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Israel, “ hearken unto me, Oye children, for blessed are they that keep my ways. Hear instruction, and be wise, and refuse it not. Blessed is the man that heareth me, watching daily at my gates, waiting at the posts of my

doors ! for whoso findeth me findeth life, and shall obtain favour of the Lord. But he that sinneth against me wrongeth his own soul : all they that hate me love death."6

Wise, enterprising, and knowing as the age in which we live may call itself, yet is it needful that the men of this generation, yea, the men of our own enlightened country, be affectionately exhorted, lest they, with all their getting, and with all their advancement in worldly knowledge, and with all their wonderful progress in scientific information, get above that knowledge of themselves, of their own natural condition, and of man's immortal destiny, of which if they lose sight, to them must belong the reproof from the Lord,—“Thy wisdom and thy knowledge it hath perverted thee; and thou hast said in thine heart, I am, and none else beside me."7

6 Prov. viii. 34-36.

It was, as we may recollect, the patriot desire of the prophet leader of the armies of Israel, that his countrymen should be renowned throughout the earth as “a wise and understanding people ;"& and their title to this honourable distinction was to be established in their observance of, and obedience unto, the statutes and ordinances of the Lord their God. Let us, indeed, my brethren, be timely persuaded, that it is no mark of understanding to be ignorant of, or to scorn the fulfilment of those duties which are prescribed to us on the authority of God, and which are to be read in God's sacred word. It is neither wisdom nor understanding to neglect the study of that holy book, from which are to be gathered the riches of heavenly wisdom, and which, instead of ? Isa. xlvii. 10.

8 Deut. iv. 6.

increasing our self-vanity, and nourishing our pride, will teach us to “ cast down imaginations, and every high thing that exalteth itself against the knowledge of God, and bringing into captivity every thought to the obedience of Christ."9 For, after all, what does man know ? Extensive as may be, and is, his grasp of knowledge, yet shall there still be something for him to acquire : and the longest life shall not suffice to satisfy the cravings of an immortal spirit, or the most laudable thirst for information. “ The Lord answered Job out of the whirlwind, and said, Where wast thou when I laid the foundations of the earth ? Hast thou commanded the morning since thy days; and caused the dayspring to know his place? Canst thou lift up thy voice to the clouds, that abundance of waters may cover thee ? Doth the hawk fly by thy wisdom ? Doth the eagle mount up at thy command ?” ? Before these and other great questions, matchless in the dignity of their language, and powerful in their eloquence, Job was constrained to humble himselfto acknowledge the worm-like nature of man-his insignificance in strength, in knowledge, and in discernment, as compared with the dealings of Omnipotence, and the counsels of Eternity. And in like manner it is required of us that we submit ourselves to the words and the teachings of Infinite Intelligence and unsearchable Power. So shall we happily be making advances towards the right understanding of ourselves, and of our own obligations and duties.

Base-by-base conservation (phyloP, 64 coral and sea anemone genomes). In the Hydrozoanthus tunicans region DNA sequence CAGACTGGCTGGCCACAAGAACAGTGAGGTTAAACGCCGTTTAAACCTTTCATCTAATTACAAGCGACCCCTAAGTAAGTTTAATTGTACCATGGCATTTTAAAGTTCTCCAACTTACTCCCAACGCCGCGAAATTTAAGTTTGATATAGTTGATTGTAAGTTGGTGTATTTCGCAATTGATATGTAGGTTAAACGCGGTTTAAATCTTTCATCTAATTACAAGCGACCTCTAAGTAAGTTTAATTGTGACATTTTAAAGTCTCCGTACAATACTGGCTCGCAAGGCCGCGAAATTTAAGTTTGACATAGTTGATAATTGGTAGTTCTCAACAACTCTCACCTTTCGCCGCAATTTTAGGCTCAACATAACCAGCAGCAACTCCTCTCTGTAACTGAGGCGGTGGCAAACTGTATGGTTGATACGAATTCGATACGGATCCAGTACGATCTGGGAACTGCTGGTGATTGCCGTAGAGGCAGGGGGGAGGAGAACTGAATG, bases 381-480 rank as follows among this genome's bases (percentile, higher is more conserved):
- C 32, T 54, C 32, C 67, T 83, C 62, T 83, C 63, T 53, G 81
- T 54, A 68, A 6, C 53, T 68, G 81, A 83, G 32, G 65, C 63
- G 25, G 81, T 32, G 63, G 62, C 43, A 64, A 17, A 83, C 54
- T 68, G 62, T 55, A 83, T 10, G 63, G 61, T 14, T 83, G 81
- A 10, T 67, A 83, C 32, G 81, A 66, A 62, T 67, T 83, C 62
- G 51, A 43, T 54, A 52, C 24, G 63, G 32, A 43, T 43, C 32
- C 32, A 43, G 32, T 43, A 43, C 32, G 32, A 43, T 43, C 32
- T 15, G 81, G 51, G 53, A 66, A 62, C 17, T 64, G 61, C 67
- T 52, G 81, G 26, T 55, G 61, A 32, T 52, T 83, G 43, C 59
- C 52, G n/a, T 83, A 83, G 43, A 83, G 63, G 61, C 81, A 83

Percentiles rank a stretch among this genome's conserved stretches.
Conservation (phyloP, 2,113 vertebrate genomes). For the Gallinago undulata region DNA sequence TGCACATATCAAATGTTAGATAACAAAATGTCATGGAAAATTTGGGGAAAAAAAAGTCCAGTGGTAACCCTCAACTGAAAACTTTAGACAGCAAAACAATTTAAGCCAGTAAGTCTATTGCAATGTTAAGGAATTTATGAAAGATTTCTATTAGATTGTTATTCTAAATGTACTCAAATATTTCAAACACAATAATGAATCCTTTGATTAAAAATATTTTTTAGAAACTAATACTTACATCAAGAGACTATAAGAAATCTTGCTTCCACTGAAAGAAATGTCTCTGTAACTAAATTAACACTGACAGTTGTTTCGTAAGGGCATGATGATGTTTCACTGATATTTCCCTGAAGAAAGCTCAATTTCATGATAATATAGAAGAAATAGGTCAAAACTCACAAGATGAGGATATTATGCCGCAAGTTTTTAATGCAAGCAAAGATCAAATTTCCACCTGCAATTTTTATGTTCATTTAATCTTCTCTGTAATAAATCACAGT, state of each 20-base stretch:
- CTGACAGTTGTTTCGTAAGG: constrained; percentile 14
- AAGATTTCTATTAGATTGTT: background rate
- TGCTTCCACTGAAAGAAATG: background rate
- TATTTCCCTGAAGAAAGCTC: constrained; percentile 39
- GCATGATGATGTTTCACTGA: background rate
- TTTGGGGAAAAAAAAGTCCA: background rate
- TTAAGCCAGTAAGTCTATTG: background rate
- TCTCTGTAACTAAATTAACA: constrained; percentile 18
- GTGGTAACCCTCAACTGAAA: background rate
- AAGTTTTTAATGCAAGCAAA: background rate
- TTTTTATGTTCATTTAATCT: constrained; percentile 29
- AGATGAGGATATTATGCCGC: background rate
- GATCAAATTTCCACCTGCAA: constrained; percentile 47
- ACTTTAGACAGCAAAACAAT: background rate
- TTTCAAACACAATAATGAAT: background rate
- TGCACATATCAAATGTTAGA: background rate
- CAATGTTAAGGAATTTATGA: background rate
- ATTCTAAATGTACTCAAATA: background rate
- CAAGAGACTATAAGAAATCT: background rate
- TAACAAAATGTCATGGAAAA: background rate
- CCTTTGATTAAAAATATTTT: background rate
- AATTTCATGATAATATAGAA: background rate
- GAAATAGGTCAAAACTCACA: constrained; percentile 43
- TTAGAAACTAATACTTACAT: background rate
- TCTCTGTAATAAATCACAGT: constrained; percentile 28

92 Cor. x. 5. 1 Job xxxviii. 1, &c.

In truth, it is a painful thing to witness the little progress the generality of men are inclined to make in that understanding which, in the scriptural sense of the word, is the only true wisdom : “ The fear of the Lord,” as we read in Job, " that is wisdom; and to depart from evil, is understanding.”2

Man may in2 Job xxviii. 28,


deed be wise, and wise not only in his own sight, but also in the judgment of the world; nevertheless, unless he is “ wise as to that which is good,” wise in the government of himself, of his own wayward passions and corrupt inclinations,-wise in the practice of the laws of sobriety, righteousness, and godliness,his wisdom and his talents will scarcely afford proof of his possessing a truly wise and christian heart, “ right towards God.” And the mere worldly wise man may, to his own everlasting ruin, be the willing and infatuated prey to “ many foolish and hurtful lusts."

Let us then, my brethren, be on our guard, lest we mistake either the beginning, or the end of knowledge. “That the soul be without knowledge, it is not good :"but that knowledge must be sought for, and acquired from, and in subservience to, the written oracles of Divine truth. It must be based in that

3 Prov. xix. 2.

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